- What changes to coverage or premium rate has it brought, or do you expect?
Whilst there have been a few minor amendments to aviation policies as insurers’ experience of COVID has developed, including adjustments to cover and limits for certain exposed perils, we don’t anticipate many significant coverage developments to arise from the pandemic. Aviation policies are not materially exposed to the virus and there is little anticipation of any larger, systemic issues arising that would require something more fundamental.
Regarding premium rate, we are certainly seeing more significant changes in approach here. After many years of disappointing trading conditions and weak pricing, aviation insurers had recently found themselves in the early stages of a market that was finally moving towards delivering a level of sustainability around its pricing of risk. Then COVID.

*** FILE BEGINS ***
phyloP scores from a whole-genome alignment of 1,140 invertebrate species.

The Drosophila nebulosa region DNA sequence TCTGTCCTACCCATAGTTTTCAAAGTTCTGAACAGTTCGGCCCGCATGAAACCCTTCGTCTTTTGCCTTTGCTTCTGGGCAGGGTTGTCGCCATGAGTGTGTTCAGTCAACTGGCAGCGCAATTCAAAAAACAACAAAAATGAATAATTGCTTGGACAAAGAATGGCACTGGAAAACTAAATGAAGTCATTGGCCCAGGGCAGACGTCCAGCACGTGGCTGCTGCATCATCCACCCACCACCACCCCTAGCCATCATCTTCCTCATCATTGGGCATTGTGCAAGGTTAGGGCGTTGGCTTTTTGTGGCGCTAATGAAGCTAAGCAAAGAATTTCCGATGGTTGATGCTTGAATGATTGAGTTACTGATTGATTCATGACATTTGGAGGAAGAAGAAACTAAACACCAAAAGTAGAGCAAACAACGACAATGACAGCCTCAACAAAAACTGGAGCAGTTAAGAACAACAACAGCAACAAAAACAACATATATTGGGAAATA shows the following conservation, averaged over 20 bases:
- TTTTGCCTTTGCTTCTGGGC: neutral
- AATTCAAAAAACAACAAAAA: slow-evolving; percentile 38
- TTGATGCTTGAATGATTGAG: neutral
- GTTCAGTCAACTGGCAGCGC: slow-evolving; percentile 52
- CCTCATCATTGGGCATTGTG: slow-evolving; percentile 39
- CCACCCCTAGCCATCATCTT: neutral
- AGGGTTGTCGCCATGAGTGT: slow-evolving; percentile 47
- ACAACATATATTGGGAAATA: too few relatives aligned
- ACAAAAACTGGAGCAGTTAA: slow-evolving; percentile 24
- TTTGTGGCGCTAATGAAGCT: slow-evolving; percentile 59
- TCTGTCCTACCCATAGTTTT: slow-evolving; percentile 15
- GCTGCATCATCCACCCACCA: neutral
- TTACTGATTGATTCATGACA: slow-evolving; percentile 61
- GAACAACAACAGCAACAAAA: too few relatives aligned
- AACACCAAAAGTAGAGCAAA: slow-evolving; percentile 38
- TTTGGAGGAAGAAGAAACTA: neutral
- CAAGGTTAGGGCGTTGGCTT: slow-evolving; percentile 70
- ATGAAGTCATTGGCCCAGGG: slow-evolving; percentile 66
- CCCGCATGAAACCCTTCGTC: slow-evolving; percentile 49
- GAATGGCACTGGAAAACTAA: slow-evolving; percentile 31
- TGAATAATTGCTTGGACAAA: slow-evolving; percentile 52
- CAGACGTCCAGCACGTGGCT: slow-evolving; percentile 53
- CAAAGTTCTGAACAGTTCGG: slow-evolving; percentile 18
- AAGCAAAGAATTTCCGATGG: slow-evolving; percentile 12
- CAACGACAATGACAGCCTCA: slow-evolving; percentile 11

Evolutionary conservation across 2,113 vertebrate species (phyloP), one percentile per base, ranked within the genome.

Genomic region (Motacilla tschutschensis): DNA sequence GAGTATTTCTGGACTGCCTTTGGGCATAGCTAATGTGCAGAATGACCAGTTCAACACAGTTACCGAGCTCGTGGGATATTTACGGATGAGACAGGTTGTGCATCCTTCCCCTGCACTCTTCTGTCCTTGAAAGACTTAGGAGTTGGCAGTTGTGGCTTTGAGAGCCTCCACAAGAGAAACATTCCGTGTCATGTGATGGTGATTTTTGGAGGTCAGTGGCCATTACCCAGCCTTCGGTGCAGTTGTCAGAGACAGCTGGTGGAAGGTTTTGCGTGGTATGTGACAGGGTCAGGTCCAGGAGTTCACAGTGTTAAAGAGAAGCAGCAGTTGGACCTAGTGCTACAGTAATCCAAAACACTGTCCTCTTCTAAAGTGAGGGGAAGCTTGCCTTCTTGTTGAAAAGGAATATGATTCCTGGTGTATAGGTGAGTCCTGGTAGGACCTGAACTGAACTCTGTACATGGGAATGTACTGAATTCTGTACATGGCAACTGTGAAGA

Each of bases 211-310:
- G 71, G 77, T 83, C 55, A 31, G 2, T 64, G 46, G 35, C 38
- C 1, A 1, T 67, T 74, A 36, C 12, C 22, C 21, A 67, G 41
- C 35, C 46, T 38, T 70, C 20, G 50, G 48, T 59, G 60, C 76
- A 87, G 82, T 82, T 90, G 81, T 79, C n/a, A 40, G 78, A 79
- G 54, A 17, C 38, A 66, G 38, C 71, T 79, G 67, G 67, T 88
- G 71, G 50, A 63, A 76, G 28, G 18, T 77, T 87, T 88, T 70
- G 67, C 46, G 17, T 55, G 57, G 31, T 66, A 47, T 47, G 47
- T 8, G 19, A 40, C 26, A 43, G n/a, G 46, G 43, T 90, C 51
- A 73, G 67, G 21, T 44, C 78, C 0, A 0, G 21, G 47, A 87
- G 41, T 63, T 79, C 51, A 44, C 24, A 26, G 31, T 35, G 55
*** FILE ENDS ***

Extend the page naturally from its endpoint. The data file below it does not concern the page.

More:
Adjustable rates have continued to increase during the last seven months however, and often significantly, but applying an increased rate against an often more substantially reduced rating metric (number of passengers/departures etc) has not delivered the premium increase that the market needed to be sustainable. Furthermore, the market is likely to be returning substantial parts of its premium income this year as current risks expire and are adjusted downwards.